How would Shakespeare's audiences have reacted to the play?

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poetrymfa eNotes educator| Certified Educator

To answer this question, we need to have a little bit of context about attitudes toward the supernatural during Shakespeare's time.

King James VI of Scotland believed wholeheartedly in the perils of witchcraft, which led to trials against witches that began in 1591 and ended in 1597. Convinced that he was going to be murdered by a coven, he began to study witchcraft and published a volume of these studies entitled Demonology. When he became the King of England in 1603, this obsession continued. Thus, we can conclude that Shakespeare likely included witchcraft in his play to please the king.

Audiences at this time also shared this belief in (and fear of) the supernatural. When the first witch is offended and with her fellow witches casts a spell as retaliation in Act One, Scene Three, Shakespeare's audience would have recognized this as one of the most common charges brought against witches at the time: "mischief following anger." This, as well of the other scenes involving the witches, would have inspired a great deal of fear, anxiety, and fascination in Shakespearean audiences.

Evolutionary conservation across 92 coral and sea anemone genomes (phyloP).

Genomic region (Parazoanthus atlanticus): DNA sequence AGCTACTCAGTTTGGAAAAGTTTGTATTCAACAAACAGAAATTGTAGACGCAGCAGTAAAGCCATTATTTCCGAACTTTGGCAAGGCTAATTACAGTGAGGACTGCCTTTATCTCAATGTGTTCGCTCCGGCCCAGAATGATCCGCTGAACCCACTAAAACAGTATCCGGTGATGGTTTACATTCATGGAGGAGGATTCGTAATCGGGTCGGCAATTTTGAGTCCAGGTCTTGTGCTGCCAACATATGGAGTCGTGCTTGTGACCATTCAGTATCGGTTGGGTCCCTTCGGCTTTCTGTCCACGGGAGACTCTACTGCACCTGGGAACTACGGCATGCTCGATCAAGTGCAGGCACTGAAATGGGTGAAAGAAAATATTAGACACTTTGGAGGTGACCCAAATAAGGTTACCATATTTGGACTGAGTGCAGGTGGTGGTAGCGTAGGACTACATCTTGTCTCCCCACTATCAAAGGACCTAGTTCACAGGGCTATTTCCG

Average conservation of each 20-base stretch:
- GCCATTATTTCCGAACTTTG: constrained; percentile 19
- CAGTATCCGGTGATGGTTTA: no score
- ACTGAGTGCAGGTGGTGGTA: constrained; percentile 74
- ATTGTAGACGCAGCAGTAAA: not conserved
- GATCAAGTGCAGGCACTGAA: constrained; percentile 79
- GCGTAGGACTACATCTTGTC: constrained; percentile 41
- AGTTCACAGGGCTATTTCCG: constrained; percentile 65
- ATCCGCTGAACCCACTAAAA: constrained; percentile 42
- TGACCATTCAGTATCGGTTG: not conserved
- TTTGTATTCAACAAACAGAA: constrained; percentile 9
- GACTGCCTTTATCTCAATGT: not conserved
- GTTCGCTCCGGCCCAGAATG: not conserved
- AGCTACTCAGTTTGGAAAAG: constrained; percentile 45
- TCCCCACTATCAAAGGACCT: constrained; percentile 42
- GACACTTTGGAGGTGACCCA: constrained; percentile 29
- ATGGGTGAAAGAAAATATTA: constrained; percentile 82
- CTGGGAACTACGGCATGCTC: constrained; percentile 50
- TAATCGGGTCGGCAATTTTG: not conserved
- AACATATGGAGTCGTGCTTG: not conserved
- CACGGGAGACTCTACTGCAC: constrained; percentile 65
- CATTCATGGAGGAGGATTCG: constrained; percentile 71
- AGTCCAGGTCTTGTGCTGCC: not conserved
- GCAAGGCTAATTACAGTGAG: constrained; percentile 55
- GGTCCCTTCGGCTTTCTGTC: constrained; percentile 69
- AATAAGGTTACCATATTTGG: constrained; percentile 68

clane eNotes educator| Certified Educator

Since we'll never know for certain how the audiences would have acted seeing the play we have to examine the history and cultural norms surrounding the Elizabethan time period.

Most people during this time period did in fact believe in witches so the audience's reaction to the opening scene and subsequent scenes with the witches were, most likely, taken very seriously. The audience would have reacted more emotionally than audiences do today to the witches on stage. They also would have contemplated what was being said by the witches much more closely. The concept of Evil was a very intellectual topic during this time period. The audience would be frightened and intrigued to see Evil manifested physically on stage by the witches.

jilllessa eNotes educator| Certified Educator

As mentioned above, the audiences of Shakespeare's time would have taken the threat of witches very seriously.  The period between the 1400 - 1700 AD in Europe is known as the classical period for witch hunts and witchcraft trials; marked specifically by the trial of Joan of Arc by the English at the beginning of the period, and the hysteria and trials of the Salem witches in 1692 in New England at the end of the period.  Specific laws against witchcraft were passed in England in 1563 during the reign of Elizabeth.  Many people of the time had an almost hysterical fear of witches and would have found the witches in Macbeth quite scary rather than somewhat humerous as they are often considered today.